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Severe Combined Immunodeficiency - The Story of Bubble Boy

Living inside a bubble - all of us do that in different ways, don’t we? Some of us don’t want to face the reality of life, some of us want to shut everything else out because we consider ourselves too superior or too inferior and some of us just simply like being alone and in our own world. So here is a story of someone like that. Someone who lived in a bubble - a literal one.

Why, you ask? Let me tell you his story.

David Vetter, born in Texas to David Joseph Vetter and Carol Ann Vetter, suffered from a primary immunodeficiency syndrome called severe combined immunodeficiency (SCID), right from birth. SCID is a hereditary disease which results in recurrent infections due to a non-functioning immune system. To understand the depth of SCID, let’s get down to the basics- The Immune System. 

The human immune system is the one which defends us from germs and mico-organisms everyday. It protects us from millions of threats, both internal and external, each day. It acts by producing antibodies to act against the antigens entering the body. The Immune System provides immunity through two ways : Innate, which includes physical barriers, blood borne complementary proteins and phagocytes which are present from birth and Acquired which consists of the T lymphocyte and B lymphocyte mediated immunity.


To understand SCID, lets focus more on the acquired immunity. When a foreign antigen enters the body, the B cells bind to the antigen and initiate antibody response. These antibodies recognise the antigen and aid in the response against it which is mediated by the T cells.

T-cells are further divided into three types :

  1. Cytotoxic T cells which kill the invading organisms

  2. Memory T cells which remembers the antigen and can make the immune response quicker on subsequent exposure.

  3. Helper T cells which assist the B-Lymphocytes.

In severe combined immunodeficiency, the T and B lymphocytes are not properly synthesised. In some rare cases the natural killer cells or NK cells are also absent. These three cells - NK cells and B and T lymphocytes are of paramount importance for the immune system to function properly because without these the body would be incapable of recognising foreign antigens and also of removing them from. our body.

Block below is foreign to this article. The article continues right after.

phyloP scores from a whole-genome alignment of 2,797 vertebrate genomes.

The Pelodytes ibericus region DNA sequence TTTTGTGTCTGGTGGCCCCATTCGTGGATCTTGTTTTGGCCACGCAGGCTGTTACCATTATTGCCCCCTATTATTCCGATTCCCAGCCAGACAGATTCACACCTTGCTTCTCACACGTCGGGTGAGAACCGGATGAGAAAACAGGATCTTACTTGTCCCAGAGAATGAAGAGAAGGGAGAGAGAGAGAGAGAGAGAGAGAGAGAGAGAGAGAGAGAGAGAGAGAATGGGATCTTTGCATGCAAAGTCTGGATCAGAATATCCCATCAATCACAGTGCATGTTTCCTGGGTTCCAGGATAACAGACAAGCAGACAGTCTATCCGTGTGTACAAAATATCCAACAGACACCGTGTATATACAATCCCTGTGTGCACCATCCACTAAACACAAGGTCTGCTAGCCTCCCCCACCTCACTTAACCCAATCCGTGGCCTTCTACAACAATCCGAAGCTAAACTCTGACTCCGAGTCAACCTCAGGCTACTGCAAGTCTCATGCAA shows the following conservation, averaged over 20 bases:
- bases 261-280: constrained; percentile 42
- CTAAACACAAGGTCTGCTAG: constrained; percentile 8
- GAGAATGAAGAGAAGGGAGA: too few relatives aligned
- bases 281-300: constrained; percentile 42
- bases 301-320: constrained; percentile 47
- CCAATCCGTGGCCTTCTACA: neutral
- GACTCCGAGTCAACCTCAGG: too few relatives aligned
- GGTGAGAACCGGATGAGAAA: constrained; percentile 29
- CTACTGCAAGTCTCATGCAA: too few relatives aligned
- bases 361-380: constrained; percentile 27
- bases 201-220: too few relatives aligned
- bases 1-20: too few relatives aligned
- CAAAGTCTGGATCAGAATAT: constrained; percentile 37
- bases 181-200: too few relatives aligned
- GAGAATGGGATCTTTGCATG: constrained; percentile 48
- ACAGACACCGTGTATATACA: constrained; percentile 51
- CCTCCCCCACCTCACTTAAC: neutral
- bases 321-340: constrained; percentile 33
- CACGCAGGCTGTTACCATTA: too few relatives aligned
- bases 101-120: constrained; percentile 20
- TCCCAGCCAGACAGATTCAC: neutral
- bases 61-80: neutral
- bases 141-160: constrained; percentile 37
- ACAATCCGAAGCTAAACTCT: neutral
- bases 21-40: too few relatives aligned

So how does the body manage to get itself into such a mess. Well you see, all blood cells arise from a single precurssor cell known as the hematopoietic stem cell. Now this stem cell, through the influence of various messengers differentiates itself into different lineages. Broadly all the white blood cells in the body can be divided into myeloid and lymphoid lineages. T cells and B cells arise from a common lymphoid progenitor, as do NK cells. Now for the progenitor cells to get differentiated into these various lineages and further differentiate into cells with special functions certain messengers called interleukins are needed.

In SCID, genetic mutations hamper with the synthesis of these interleukins. The commonly affected interleukins are : IL-2, IL-4, IL-7, IL-9, IL-15, and IL-21. Each of these interleukins has a specific function.

  • IL-2 is necessary for the multiplication of T cells.

  • IL-4 is responsible for B cells to produce various types of antibodies.

  • IL-7 causes apoptosis which is essential in getting rid of certain unwanted T cells in the thymus.

  • IL-15 is needed for NK cell development.

So when these interleukins are lost, the whole system designed to protect our body isn’t properly formed, leaving our body defenceless. So what happens then? Lets go back to David Vetter.

David Vetter grew up with utmost care right from birth. Immediately after he was born he entered his bubble- a plastic germ free environment. He was exposed to the outside world only for a mere 20 seconds! From then on, he lived only in the bubble. Food, clothes and other items were sterilised beforehand and sent into the bubble.


When he was six, he could step outside for the first time, thanks to NASA who created a special spacesuit for him. A TV area and play area were added later on to his bubble. He acquired his education too, as he came of age- everything through the bubble.


This is how life went on for David. He couldn’t get a suitable donor for a bone marrow transplant for a very long time. A lot of ethical issues arised, concerning him –growing a child inside a closed space and the mental agony that he was put through. All this went on until David was 12 years old. He finally got a bone marrow transplant from his sister, Katherine. But this wasn’t a happy ending for David. A latent strain of Epstein Barr Virus had been introduced into his body through the marrow transplant which resulted in Burkitt’s Lymphoma (a type of cancer of the lymphatic system). David passed away 4 months later. 

This is probably one of the most unfortunate stories that we’ll come across in the field of medicine. But David’s case served as a milestone for SCID. There have been developments in gene therapy, hematopoietic stem cell transplantation and enzyme replacement therapy. Well, every cloud has a silver lining and David was the silver lining for thousands of people who suffered from SCID in the upcoming years. His story gives us a ray of hope and shows extreme amounts of resilience displayed by a 12 year old boy. Its definitely something to look up to in this day and age.

Author: Sw. Kopiga Sree

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